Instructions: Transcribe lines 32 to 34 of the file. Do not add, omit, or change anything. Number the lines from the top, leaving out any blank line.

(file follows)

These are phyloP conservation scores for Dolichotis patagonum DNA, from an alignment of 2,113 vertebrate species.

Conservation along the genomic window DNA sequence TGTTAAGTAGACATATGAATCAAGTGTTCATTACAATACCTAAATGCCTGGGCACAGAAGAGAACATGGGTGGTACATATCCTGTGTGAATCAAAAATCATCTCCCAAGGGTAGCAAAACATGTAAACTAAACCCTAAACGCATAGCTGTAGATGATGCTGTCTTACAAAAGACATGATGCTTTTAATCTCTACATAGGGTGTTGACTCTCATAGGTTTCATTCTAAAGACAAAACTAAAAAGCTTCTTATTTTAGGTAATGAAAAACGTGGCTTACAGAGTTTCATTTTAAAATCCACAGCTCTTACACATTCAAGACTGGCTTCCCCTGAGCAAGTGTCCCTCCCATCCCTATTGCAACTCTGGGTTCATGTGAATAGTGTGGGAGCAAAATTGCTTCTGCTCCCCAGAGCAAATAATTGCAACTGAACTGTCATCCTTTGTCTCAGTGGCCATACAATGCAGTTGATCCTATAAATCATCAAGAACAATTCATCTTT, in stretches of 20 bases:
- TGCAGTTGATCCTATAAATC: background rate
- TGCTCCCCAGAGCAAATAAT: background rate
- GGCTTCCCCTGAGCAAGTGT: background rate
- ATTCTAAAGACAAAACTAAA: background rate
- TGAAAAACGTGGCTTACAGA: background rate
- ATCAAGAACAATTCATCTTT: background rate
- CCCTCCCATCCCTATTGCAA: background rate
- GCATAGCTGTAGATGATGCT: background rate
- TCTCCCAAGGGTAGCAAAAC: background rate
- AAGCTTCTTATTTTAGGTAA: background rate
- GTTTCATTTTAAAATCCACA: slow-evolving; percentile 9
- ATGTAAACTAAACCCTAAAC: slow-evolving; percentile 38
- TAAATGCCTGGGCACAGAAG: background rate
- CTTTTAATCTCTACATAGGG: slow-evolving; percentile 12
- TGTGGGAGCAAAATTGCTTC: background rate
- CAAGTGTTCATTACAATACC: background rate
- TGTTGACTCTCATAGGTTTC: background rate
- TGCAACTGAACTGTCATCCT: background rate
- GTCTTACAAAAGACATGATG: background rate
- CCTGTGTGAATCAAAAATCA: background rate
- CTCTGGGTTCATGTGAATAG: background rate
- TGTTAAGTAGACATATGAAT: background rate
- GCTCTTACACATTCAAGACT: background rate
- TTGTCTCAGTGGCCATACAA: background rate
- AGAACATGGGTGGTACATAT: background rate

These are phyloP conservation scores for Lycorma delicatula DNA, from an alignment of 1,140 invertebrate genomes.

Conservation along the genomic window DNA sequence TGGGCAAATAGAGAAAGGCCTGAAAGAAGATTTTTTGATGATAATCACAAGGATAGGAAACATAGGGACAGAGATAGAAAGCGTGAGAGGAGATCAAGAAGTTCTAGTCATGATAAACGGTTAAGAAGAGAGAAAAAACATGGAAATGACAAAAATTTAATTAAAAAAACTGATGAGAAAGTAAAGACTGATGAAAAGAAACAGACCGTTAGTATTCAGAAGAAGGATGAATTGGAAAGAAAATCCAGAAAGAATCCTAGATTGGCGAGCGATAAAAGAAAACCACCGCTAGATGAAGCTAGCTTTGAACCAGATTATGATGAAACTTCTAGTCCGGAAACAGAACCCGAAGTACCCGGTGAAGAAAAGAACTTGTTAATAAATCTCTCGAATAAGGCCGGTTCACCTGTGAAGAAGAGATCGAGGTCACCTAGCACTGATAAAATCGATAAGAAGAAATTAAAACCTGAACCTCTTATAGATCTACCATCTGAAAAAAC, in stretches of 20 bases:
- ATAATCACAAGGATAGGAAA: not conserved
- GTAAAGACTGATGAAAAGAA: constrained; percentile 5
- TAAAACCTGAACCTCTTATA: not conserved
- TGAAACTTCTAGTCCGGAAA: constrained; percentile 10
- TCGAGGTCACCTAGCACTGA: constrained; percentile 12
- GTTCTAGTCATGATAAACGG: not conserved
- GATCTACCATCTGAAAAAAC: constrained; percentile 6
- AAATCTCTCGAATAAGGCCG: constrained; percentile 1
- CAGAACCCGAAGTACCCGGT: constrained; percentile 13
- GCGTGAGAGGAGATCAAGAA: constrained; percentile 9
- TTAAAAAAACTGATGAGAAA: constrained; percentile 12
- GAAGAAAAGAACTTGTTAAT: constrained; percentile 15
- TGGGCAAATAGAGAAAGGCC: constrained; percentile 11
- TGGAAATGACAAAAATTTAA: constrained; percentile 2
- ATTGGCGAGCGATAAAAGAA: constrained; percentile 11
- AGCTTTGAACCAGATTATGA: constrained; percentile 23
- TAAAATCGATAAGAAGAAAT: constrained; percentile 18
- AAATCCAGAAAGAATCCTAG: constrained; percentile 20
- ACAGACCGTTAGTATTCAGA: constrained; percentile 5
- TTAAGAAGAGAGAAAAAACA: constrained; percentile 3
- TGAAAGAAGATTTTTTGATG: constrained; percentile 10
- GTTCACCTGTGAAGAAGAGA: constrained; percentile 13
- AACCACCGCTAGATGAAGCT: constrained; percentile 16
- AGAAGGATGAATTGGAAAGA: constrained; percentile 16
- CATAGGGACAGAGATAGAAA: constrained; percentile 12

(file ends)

- TAAAACCTGAACCTCTTATA: not conserved
- TGAAACTTCTAGTCCGGAAA: constrained; percentile 10
- TCGAGGTCACCTAGCACTGA: constrained; percentile 12